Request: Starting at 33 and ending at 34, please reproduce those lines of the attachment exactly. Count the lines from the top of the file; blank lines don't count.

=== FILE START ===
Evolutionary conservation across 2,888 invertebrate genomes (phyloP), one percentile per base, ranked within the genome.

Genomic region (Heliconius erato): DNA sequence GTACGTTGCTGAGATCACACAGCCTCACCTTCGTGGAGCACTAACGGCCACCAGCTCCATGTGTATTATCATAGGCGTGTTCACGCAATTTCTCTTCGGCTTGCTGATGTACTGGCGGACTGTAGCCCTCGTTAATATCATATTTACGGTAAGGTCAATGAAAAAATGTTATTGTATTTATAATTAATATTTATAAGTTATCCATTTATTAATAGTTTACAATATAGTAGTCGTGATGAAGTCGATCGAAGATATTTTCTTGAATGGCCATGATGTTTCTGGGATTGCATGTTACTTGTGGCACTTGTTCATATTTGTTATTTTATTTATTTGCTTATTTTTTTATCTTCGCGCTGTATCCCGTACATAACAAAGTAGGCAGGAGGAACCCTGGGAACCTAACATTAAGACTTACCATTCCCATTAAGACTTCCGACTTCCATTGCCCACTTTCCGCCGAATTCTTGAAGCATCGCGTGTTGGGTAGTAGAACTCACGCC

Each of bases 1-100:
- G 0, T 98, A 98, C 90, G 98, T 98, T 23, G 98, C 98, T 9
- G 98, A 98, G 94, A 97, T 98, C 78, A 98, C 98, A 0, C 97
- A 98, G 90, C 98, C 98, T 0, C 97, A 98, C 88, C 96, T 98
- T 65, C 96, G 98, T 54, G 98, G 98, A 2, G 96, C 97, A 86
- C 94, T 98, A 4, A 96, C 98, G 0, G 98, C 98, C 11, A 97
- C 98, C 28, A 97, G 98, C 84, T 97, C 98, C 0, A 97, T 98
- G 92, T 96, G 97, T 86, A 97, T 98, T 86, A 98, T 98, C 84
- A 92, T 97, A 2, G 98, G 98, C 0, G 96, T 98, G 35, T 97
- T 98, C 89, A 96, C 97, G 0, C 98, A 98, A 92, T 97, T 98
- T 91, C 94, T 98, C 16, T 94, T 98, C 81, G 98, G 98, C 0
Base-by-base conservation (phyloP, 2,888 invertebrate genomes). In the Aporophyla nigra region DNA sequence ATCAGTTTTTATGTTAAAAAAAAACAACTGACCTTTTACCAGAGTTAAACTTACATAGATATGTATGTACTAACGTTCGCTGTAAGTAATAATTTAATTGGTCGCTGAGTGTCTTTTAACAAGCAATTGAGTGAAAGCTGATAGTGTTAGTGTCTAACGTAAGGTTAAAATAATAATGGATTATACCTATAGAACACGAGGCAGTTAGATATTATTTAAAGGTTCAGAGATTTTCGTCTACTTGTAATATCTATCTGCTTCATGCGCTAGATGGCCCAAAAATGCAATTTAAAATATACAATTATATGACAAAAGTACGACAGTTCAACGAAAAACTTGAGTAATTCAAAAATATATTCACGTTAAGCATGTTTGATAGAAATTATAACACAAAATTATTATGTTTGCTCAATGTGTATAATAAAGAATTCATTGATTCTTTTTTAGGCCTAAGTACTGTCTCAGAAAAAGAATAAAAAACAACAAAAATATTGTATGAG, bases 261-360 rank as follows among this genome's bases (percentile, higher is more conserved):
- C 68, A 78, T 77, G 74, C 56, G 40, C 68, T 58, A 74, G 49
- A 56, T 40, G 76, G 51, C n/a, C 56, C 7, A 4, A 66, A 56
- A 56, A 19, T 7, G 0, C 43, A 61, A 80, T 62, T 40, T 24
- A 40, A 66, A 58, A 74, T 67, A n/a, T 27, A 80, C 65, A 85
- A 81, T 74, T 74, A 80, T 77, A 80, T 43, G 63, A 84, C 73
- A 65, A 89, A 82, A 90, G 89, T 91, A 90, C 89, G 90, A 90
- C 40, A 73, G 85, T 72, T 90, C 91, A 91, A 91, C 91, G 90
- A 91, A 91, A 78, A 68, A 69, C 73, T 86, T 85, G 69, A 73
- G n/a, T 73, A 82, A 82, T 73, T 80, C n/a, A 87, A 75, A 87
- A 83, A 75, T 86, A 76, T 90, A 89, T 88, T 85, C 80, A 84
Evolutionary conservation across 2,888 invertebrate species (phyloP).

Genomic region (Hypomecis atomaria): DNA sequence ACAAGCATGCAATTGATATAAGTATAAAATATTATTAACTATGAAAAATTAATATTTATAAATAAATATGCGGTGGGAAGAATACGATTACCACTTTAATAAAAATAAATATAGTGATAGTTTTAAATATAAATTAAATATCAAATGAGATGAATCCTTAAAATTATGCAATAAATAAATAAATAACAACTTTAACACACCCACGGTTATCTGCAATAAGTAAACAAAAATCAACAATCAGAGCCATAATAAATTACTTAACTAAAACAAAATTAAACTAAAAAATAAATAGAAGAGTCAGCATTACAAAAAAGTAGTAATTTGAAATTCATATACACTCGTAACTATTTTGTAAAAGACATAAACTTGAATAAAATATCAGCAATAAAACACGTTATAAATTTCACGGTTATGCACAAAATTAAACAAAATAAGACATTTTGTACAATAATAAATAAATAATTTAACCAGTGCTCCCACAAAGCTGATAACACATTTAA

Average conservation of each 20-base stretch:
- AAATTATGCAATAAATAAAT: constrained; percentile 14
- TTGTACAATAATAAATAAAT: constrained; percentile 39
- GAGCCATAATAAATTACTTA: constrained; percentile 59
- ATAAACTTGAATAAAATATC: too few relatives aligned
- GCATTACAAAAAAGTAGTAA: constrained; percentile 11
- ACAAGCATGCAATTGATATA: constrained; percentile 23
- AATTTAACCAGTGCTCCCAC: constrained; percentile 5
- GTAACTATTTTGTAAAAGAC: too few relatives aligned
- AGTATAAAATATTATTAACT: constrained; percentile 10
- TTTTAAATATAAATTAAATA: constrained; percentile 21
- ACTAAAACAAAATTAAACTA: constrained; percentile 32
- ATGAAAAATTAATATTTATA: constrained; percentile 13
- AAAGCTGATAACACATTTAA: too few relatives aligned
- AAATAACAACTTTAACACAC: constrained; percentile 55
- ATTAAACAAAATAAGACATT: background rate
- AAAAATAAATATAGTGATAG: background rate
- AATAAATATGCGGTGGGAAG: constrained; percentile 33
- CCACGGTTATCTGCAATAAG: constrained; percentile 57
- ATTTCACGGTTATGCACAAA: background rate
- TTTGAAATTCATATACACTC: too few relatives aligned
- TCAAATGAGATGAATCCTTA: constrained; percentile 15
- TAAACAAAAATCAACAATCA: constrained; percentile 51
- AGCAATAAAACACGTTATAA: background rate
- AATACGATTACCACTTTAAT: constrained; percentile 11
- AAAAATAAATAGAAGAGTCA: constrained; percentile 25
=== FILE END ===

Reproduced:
- ACAAGCATGCAATTGATATA: constrained; percentile 23
- AATTTAACCAGTGCTCCCAC: constrained; percentile 5